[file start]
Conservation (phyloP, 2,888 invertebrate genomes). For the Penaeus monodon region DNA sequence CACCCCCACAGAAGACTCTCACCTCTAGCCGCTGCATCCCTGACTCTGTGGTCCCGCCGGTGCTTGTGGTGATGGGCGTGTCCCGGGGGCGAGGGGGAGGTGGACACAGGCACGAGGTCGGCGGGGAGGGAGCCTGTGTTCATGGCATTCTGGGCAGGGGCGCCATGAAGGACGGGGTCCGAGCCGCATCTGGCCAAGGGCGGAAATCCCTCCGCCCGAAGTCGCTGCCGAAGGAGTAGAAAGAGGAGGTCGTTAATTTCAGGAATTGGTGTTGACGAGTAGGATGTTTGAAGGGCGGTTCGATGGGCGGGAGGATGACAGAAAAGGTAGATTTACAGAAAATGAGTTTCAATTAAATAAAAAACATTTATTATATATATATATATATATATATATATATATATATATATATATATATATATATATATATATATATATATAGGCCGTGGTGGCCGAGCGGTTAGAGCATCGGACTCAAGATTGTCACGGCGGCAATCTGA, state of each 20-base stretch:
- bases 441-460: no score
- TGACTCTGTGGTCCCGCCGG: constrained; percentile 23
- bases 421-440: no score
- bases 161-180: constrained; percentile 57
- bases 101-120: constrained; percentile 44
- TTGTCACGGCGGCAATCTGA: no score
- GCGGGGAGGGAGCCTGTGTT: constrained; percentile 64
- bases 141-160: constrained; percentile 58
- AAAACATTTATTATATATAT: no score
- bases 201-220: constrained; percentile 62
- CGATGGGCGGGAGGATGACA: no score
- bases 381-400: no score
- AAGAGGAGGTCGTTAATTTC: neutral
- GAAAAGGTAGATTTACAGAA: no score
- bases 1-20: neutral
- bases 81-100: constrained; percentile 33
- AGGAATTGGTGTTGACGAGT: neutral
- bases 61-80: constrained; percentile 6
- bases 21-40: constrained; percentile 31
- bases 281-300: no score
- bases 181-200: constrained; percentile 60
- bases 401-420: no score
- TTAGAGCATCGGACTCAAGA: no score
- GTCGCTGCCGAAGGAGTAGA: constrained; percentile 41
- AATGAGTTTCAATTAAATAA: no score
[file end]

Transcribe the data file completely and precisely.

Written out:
Conservation (phyloP, 2,888 invertebrate genomes). For the Penaeus monodon region DNA sequence CACCCCCACAGAAGACTCTCACCTCTAGCCGCTGCATCCCTGACTCTGTGGTCCCGCCGGTGCTTGTGGTGATGGGCGTGTCCCGGGGGCGAGGGGGAGGTGGACACAGGCACGAGGTCGGCGGGGAGGGAGCCTGTGTTCATGGCATTCTGGGCAGGGGCGCCATGAAGGACGGGGTCCGAGCCGCATCTGGCCAAGGGCGGAAATCCCTCCGCCCGAAGTCGCTGCCGAAGGAGTAGAAAGAGGAGGTCGTTAATTTCAGGAATTGGTGTTGACGAGTAGGATGTTTGAAGGGCGGTTCGATGGGCGGGAGGATGACAGAAAAGGTAGATTTACAGAAAATGAGTTTCAATTAAATAAAAAACATTTATTATATATATATATATATATATATATATATATATATATATATATATATATATATATATATATATATATATAGGCCGTGGTGGCCGAGCGGTTAGAGCATCGGACTCAAGATTGTCACGGCGGCAATCTGA, state of each 20-base stretch:
- bases 441-460: no score
- TGACTCTGTGGTCCCGCCGG: constrained; percentile 23
- bases 421-440: no score
- bases 161-180: constrained; percentile 57
- bases 101-120: constrained; percentile 44
- TTGTCACGGCGGCAATCTGA: no score
- GCGGGGAGGGAGCCTGTGTT: constrained; percentile 64
- bases 141-160: constrained; percentile 58
- AAAACATTTATTATATATAT: no score
- bases 201-220: constrained; percentile 62
- CGATGGGCGGGAGGATGACA: no score
- bases 381-400: no score
- AAGAGGAGGTCGTTAATTTC: neutral
- GAAAAGGTAGATTTACAGAA: no score
- bases 1-20: neutral
- bases 81-100: constrained; percentile 33
- AGGAATTGGTGTTGACGAGT: neutral
- bases 61-80: constrained; percentile 6
- bases 21-40: constrained; percentile 31
- bases 281-300: no score
- bases 181-200: constrained; percentile 60
- bases 401-420: no score
- TTAGAGCATCGGACTCAAGA: no score
- GTCGCTGCCGAAGGAGTAGA: constrained; percentile 41
- AATGAGTTTCAATTAAATAA: no score